Scavengers leave flood victims with big curbside mess

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Residents in Meyerland say people are ripping apart their trash in search for items thrown out after last week's flood (KTRK)

If you are among the thousands of people who suffered damages from recent floodwaters, you might also have seen people picking through your trash.

According to the Harris County District Attorney's Office, this is not illegal if the items are curbside, on a public sidewalk. If you drove through the flood zones on Monday, you'd see scavengers stopping to look through the debris piles.

Brian Baltuskonis told us he is simply looking for valuable metals that he might be able to exchange for cash. In fact, he sees his efforts here as beneficial to the flood victims, saying he is helping them with trash removal.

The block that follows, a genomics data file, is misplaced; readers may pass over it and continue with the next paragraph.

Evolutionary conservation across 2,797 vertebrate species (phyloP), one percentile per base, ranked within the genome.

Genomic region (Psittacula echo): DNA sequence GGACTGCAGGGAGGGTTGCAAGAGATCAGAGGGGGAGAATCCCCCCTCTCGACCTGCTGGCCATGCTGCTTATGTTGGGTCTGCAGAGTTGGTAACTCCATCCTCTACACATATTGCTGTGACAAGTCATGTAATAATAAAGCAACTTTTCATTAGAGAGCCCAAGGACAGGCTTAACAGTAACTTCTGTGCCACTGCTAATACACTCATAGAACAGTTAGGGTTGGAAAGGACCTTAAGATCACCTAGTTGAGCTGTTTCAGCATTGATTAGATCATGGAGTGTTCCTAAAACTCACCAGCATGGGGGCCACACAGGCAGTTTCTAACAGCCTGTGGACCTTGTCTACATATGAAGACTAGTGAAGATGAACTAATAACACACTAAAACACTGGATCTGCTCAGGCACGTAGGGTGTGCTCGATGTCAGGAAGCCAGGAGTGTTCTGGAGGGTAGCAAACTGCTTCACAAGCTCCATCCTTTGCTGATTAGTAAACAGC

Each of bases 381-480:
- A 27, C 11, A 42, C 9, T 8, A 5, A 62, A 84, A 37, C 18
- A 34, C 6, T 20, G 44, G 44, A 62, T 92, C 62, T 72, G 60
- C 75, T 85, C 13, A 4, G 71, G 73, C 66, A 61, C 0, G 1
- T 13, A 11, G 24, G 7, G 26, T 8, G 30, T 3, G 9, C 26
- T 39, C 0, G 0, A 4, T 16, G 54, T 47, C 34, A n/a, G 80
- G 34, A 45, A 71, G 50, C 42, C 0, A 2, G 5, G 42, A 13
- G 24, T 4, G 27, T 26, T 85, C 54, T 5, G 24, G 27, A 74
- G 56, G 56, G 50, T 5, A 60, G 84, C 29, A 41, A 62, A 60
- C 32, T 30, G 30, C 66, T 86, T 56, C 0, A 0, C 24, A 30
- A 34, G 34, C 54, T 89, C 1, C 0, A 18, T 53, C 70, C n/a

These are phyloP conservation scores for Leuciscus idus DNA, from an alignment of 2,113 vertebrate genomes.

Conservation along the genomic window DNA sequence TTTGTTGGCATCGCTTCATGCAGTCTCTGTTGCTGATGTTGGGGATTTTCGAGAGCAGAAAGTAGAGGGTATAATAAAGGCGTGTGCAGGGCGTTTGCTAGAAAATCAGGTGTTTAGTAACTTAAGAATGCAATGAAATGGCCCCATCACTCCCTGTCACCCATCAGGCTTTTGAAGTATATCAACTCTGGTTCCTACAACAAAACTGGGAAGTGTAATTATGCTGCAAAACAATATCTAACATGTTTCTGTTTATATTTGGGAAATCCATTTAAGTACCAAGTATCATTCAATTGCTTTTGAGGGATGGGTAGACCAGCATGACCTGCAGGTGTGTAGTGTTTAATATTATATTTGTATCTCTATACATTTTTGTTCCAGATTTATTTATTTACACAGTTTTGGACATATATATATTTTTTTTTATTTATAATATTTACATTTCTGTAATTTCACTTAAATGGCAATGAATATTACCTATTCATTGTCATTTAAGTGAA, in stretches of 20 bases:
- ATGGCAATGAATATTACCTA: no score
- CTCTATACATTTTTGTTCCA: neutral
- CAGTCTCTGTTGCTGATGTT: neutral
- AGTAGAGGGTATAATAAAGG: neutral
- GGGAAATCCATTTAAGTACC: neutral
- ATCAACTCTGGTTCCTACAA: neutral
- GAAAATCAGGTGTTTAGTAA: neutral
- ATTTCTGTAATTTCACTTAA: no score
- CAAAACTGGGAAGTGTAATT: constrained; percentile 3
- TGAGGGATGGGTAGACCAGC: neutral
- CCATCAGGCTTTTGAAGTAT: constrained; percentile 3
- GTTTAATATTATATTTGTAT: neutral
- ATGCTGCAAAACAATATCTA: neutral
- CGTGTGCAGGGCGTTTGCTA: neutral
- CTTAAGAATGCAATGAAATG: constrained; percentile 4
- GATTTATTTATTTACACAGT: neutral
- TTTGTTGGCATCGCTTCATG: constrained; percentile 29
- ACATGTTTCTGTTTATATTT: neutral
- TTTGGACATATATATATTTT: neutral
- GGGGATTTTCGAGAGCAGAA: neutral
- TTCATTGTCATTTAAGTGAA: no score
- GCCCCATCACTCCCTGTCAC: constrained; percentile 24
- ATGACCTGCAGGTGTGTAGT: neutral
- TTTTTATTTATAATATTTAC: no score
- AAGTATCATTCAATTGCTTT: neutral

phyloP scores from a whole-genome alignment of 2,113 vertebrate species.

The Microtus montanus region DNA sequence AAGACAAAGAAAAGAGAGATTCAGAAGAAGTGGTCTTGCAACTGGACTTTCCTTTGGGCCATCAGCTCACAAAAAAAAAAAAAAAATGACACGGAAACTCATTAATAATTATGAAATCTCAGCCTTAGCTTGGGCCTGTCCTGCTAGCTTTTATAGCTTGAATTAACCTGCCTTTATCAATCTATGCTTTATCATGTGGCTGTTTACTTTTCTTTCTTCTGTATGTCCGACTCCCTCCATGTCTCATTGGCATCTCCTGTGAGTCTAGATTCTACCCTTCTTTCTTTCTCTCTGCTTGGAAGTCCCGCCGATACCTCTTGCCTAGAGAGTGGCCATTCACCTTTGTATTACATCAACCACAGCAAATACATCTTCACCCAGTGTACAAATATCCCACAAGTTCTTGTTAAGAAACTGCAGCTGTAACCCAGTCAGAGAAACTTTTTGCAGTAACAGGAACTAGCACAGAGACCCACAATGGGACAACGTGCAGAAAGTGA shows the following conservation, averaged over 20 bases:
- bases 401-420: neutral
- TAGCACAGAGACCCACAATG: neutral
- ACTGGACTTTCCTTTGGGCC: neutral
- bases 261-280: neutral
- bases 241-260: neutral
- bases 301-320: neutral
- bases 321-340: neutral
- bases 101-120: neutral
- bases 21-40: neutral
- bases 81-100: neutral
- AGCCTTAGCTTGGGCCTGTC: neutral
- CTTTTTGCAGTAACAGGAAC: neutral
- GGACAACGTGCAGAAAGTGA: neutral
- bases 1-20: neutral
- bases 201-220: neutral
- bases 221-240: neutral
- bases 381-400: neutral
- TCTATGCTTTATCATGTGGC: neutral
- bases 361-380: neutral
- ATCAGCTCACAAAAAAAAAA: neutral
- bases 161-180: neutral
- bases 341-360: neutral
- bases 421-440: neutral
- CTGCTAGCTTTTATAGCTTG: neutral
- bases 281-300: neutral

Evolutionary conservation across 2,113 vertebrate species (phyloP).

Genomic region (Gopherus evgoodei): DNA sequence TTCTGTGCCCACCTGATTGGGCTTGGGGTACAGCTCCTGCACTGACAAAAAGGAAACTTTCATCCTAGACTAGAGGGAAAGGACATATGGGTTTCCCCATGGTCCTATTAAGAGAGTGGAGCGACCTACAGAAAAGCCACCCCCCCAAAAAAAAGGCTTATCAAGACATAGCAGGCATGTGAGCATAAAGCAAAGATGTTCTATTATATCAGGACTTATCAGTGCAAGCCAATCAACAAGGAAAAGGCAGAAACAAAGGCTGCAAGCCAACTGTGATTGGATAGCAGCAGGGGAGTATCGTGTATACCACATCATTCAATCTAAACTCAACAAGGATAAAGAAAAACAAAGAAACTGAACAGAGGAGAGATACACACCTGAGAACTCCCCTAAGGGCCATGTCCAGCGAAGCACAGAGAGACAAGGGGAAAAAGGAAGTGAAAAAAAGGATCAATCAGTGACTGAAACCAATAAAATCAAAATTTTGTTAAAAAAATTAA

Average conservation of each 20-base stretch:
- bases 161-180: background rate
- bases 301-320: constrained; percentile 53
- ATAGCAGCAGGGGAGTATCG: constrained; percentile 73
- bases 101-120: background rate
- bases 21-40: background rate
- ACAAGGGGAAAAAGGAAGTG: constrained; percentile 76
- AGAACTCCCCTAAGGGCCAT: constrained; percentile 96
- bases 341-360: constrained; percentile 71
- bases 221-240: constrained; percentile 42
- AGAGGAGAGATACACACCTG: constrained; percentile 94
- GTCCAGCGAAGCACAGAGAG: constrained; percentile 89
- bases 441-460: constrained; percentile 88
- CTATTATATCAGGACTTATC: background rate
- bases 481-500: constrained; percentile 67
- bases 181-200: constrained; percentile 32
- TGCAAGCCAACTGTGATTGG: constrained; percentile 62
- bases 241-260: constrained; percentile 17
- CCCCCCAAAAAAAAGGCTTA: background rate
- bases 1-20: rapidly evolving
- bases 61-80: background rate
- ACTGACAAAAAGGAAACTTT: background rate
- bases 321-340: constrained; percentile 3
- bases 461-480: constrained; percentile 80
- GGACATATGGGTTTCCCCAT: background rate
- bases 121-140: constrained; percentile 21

"It helps pick up a little bit of stuff that's out here," he says.

Some though say some of the scavengers have been too aggressive.

"If youre here for opportunity, please leave. These neighbors need help right now. They don't need another problem to deal with," says Matt Murphy, who is helping organize a group of people who live outside the flood zone to come in and act as a temporary neighborhood watch group.

Murphy says they want to patrol the streets and look for people who might be crossing a line between scavenging and looting.

"Something has to be done," he says.

The Houston Police Department says it has not received a single report of looting. The DA's office says theft charges are considered on a case-by-case basis.

If you need flood assistance, there's help available to you.
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